Draft & Goal, a Franco-Canadian company, has developed a new tool to promote ethical use of Artificial Intelligence. The ChatGPT-GPT3 detector analyzes editorial content to determine if a text was written by a human or machine. With the widespread use of ChatGPT, a powerful conversational AI, there is a growing need for text detection solutions to address the misuse of the technology, particularly by students.
This new ChatGPT content detector, designed by Draft & Goal, is capable of analyzing any text and determining whether it was written by a human or AI. Currently, the tool can process texts in both English and French.
While the tool is accessible to anyone, it is primarily intended for teachers who are struggling to identify if the homework returned to them is the original work of their students or generated by any Artificial Intelligence. The tool aims to help educators to maintain the integrity of their teaching and student’s work.
ChatGPT, a conversational robot created by OpenAI, is a powerful tool with a wide range of capabilities. It can answer any question, whether it’s topical or philosophical, and can provide insights and commentary on text. Additionally, it can write presentations, poems, and songs on a given topic. The ease with which ChatGPT can complete homework assignments is of particular concern to educators.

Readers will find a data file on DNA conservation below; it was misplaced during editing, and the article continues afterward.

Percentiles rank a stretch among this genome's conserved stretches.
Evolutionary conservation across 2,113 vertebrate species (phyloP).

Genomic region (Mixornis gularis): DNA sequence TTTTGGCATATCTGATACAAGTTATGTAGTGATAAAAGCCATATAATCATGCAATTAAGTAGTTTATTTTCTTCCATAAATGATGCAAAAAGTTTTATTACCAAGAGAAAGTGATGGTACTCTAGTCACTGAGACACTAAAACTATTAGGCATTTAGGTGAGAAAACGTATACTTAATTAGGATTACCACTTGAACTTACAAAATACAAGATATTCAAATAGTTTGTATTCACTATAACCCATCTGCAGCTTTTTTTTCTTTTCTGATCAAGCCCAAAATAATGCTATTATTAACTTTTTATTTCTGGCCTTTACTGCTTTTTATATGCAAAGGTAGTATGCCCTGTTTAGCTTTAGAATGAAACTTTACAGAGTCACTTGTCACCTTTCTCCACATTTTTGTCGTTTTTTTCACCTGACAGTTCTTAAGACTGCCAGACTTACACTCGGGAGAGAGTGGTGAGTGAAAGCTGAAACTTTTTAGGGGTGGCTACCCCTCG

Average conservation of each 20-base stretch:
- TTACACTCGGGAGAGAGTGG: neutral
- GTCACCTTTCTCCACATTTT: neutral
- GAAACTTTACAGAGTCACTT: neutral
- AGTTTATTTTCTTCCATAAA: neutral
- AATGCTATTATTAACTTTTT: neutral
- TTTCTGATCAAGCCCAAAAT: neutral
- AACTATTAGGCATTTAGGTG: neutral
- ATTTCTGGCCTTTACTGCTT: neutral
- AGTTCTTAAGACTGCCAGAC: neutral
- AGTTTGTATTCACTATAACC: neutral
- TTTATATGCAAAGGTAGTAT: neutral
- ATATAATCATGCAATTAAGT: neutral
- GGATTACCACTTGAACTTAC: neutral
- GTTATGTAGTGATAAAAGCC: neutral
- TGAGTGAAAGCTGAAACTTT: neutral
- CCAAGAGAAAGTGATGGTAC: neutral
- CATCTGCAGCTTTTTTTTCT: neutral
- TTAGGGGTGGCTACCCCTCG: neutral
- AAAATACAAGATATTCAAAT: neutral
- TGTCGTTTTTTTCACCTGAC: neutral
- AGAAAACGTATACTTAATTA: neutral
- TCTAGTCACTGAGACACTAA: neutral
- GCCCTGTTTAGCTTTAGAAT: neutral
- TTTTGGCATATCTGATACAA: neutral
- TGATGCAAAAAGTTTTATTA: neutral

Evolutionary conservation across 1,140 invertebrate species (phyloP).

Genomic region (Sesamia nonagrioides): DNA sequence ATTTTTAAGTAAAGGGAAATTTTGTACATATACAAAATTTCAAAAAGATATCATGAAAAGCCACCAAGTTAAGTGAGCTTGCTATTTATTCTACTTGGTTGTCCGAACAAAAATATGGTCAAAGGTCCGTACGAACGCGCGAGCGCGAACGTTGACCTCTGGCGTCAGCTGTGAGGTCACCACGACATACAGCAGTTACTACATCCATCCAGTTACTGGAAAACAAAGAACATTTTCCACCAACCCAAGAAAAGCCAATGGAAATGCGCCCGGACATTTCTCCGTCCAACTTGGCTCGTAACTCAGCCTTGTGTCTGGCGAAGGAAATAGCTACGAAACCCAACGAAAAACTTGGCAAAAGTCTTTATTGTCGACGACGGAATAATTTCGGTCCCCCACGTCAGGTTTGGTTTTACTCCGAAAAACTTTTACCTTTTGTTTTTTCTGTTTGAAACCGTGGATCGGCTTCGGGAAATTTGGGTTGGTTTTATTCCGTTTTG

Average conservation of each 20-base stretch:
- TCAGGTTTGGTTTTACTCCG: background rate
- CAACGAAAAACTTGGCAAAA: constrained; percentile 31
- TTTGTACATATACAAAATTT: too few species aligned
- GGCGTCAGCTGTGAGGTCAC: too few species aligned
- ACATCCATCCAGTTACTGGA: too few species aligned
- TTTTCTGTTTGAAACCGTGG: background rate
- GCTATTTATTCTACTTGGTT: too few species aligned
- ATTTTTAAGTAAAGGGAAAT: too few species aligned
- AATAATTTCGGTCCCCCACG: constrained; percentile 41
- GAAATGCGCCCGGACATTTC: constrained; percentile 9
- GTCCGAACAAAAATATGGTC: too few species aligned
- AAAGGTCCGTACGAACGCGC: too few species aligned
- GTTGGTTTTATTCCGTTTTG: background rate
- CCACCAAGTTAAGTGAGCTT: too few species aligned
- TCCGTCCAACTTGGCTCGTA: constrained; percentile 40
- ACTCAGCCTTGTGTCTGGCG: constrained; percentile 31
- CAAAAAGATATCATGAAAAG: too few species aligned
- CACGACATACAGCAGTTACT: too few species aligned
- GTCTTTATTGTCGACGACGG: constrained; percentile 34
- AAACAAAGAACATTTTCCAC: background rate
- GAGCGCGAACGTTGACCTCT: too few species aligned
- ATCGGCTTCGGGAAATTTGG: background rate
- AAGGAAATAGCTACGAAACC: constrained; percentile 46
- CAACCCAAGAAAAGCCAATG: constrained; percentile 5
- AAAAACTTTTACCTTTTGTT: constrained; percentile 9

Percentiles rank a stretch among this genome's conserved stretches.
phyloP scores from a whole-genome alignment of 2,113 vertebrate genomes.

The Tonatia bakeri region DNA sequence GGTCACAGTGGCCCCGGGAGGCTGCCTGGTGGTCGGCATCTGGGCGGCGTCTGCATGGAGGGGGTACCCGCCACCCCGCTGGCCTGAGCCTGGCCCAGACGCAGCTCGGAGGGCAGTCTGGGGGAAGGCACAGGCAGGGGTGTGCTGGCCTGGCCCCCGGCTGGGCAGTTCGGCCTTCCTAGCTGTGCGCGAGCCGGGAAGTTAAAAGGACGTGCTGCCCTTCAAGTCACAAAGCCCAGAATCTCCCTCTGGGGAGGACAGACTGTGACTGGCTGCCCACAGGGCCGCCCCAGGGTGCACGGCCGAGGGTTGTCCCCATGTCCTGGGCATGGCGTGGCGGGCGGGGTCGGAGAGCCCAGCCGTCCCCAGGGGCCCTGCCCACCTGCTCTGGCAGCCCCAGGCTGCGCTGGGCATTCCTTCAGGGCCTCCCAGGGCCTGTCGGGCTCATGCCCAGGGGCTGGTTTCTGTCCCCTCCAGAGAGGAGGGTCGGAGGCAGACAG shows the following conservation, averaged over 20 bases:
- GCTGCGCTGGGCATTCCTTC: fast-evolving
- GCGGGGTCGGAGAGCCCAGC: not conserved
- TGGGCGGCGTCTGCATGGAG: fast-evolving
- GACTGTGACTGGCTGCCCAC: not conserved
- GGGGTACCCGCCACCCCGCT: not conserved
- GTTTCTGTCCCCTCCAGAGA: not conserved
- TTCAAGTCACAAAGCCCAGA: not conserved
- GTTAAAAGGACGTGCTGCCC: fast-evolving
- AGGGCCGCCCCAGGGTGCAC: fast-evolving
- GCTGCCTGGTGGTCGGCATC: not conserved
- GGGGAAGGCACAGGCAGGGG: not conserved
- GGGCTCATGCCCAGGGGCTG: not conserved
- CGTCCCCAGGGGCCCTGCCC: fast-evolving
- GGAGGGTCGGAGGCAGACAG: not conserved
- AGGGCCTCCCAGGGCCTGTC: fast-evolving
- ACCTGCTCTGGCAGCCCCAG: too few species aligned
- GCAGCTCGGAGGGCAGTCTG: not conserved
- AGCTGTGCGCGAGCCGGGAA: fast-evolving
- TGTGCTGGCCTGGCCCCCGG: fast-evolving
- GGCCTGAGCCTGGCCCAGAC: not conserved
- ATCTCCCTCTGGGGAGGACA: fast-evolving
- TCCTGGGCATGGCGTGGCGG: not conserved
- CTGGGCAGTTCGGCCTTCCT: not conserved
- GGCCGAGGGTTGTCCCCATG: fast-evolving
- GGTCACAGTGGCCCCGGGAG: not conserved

OpenAI, an American company co-founded by Elon Musk, is constantly working to improve and develop ChatGPT. However, the vast capabilities of this AI tool also raise ethical concerns about its use. It is important to consider the implications of relying on AI to complete tasks and generate content, and to promote responsible use of this technology.
ChatGPT’s Weakness Exposed by AI Detector
Draft & Goal has developed a simple, yet efficient tool to detect texts written by ChatGPT, the powerful conversational AI tool. The tool is based on analyzing texts for errors, such as grammatical mistakes, repetitions, exaggerations, and contradictions, which are common in texts generated by AI. To use the tool, users can simply go to the website, paste the text to be analyzed, and receive the result in the form of a percentage. The lower the score, the more likely it is that the text was written by a human.
Currently, the tool can only analyze texts of up to 400 characters, but the company plans to expand this limit in the future. Additionally, Draft & Goal is working on developing an API to allow the integration of the tool into third-party sites and services.
It is worth noting that the above article was written by a human.